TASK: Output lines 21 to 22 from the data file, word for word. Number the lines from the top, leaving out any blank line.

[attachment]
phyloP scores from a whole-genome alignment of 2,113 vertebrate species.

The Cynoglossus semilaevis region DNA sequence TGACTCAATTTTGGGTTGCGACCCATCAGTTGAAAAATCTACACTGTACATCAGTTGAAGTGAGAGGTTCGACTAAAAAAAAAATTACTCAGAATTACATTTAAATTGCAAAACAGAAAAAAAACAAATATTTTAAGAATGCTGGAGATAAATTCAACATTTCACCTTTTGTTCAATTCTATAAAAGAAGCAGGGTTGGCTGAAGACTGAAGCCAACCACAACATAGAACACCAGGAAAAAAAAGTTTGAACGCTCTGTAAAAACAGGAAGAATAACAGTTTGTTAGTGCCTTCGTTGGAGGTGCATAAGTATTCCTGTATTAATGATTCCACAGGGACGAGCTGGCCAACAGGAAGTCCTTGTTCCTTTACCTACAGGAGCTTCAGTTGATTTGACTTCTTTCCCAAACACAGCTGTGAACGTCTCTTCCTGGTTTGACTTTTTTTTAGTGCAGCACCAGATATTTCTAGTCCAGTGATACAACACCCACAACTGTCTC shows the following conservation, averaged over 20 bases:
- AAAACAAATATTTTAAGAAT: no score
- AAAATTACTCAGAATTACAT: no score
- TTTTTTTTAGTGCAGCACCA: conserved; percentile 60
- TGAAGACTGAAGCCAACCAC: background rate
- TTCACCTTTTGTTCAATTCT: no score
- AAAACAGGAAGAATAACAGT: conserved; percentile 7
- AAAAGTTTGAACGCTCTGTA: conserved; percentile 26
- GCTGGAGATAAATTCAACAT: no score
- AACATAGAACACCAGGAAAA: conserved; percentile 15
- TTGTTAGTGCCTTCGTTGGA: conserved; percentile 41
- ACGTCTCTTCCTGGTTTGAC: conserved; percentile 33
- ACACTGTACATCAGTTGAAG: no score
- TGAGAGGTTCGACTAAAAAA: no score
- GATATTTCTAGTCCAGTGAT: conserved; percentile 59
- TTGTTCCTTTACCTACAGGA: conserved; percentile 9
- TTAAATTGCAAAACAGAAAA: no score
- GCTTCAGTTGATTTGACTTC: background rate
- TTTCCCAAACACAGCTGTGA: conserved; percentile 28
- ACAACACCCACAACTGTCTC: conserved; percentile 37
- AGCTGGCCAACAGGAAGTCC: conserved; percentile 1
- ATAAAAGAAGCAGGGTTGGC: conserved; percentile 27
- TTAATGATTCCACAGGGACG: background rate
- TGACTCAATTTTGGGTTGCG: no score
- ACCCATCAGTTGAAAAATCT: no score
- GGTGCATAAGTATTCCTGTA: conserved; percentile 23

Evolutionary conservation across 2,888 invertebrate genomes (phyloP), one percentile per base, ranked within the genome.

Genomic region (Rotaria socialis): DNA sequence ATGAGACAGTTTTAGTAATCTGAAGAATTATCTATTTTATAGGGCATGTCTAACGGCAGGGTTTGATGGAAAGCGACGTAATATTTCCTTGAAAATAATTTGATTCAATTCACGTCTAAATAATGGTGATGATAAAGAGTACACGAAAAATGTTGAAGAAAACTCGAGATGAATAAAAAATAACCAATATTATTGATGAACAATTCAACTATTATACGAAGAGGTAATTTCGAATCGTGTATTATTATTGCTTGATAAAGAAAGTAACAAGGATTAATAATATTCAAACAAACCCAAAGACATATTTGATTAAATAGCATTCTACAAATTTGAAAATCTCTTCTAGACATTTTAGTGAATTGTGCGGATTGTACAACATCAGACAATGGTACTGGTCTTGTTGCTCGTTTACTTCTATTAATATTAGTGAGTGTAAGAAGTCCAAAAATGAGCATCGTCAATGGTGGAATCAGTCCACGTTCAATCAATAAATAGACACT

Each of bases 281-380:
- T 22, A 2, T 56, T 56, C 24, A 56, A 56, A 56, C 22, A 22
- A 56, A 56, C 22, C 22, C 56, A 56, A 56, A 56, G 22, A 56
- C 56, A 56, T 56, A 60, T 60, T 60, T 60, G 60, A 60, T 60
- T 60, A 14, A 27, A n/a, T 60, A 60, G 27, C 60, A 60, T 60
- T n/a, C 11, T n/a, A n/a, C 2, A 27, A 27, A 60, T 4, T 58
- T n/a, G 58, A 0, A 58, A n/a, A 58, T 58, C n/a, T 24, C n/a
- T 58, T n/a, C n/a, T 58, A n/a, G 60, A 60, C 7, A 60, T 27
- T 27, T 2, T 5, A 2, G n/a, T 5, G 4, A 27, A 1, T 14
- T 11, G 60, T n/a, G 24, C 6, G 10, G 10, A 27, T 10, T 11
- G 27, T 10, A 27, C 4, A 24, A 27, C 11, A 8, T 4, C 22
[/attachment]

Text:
- ACAACACCCACAACTGTCTC: conserved; percentile 37
- AGCTGGCCAACAGGAAGTCC: conserved; percentile 1